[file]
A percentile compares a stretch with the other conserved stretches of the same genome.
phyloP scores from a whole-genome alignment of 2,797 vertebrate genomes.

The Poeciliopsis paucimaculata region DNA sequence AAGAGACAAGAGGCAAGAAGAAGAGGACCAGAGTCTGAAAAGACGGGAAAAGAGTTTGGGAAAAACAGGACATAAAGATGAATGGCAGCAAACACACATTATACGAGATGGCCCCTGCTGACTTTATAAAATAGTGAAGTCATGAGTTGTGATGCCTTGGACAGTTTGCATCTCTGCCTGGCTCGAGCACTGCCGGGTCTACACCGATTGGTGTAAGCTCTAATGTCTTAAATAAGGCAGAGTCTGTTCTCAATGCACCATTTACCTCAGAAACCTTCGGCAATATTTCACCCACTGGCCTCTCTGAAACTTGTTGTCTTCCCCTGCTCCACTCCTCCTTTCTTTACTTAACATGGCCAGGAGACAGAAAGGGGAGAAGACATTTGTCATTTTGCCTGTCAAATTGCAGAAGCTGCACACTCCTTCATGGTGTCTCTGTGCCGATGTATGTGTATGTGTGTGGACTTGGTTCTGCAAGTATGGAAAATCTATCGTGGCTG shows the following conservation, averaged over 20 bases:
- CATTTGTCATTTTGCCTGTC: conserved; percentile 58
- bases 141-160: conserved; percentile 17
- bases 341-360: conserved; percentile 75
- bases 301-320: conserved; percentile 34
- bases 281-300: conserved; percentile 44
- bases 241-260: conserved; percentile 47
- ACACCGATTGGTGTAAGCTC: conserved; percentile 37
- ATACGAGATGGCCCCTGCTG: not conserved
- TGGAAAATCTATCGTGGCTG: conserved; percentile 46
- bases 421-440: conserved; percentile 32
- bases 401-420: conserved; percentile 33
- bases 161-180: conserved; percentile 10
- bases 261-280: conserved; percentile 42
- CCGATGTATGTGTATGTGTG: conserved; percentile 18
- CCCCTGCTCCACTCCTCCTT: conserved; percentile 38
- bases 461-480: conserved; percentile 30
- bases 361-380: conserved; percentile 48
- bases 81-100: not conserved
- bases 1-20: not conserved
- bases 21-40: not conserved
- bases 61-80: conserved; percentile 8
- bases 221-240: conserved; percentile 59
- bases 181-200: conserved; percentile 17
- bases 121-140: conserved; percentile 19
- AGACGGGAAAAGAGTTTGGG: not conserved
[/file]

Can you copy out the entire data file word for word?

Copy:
A percentile compares a stretch with the other conserved stretches of the same genome.
phyloP scores from a whole-genome alignment of 2,797 vertebrate genomes.

The Poeciliopsis paucimaculata region DNA sequence AAGAGACAAGAGGCAAGAAGAAGAGGACCAGAGTCTGAAAAGACGGGAAAAGAGTTTGGGAAAAACAGGACATAAAGATGAATGGCAGCAAACACACATTATACGAGATGGCCCCTGCTGACTTTATAAAATAGTGAAGTCATGAGTTGTGATGCCTTGGACAGTTTGCATCTCTGCCTGGCTCGAGCACTGCCGGGTCTACACCGATTGGTGTAAGCTCTAATGTCTTAAATAAGGCAGAGTCTGTTCTCAATGCACCATTTACCTCAGAAACCTTCGGCAATATTTCACCCACTGGCCTCTCTGAAACTTGTTGTCTTCCCCTGCTCCACTCCTCCTTTCTTTACTTAACATGGCCAGGAGACAGAAAGGGGAGAAGACATTTGTCATTTTGCCTGTCAAATTGCAGAAGCTGCACACTCCTTCATGGTGTCTCTGTGCCGATGTATGTGTATGTGTGTGGACTTGGTTCTGCAAGTATGGAAAATCTATCGTGGCTG shows the following conservation, averaged over 20 bases:
- CATTTGTCATTTTGCCTGTC: conserved; percentile 58
- bases 141-160: conserved; percentile 17
- bases 341-360: conserved; percentile 75
- bases 301-320: conserved; percentile 34
- bases 281-300: conserved; percentile 44
- bases 241-260: conserved; percentile 47
- ACACCGATTGGTGTAAGCTC: conserved; percentile 37
- ATACGAGATGGCCCCTGCTG: not conserved
- TGGAAAATCTATCGTGGCTG: conserved; percentile 46
- bases 421-440: conserved; percentile 32
- bases 401-420: conserved; percentile 33
- bases 161-180: conserved; percentile 10
- bases 261-280: conserved; percentile 42
- CCGATGTATGTGTATGTGTG: conserved; percentile 18
- CCCCTGCTCCACTCCTCCTT: conserved; percentile 38
- bases 461-480: conserved; percentile 30
- bases 361-380: conserved; percentile 48
- bases 81-100: not conserved
- bases 1-20: not conserved
- bases 21-40: not conserved
- bases 61-80: conserved; percentile 8
- bases 221-240: conserved; percentile 59
- bases 181-200: conserved; percentile 17
- bases 121-140: conserved; percentile 19
- AGACGGGAAAAGAGTTTGGG: not conserved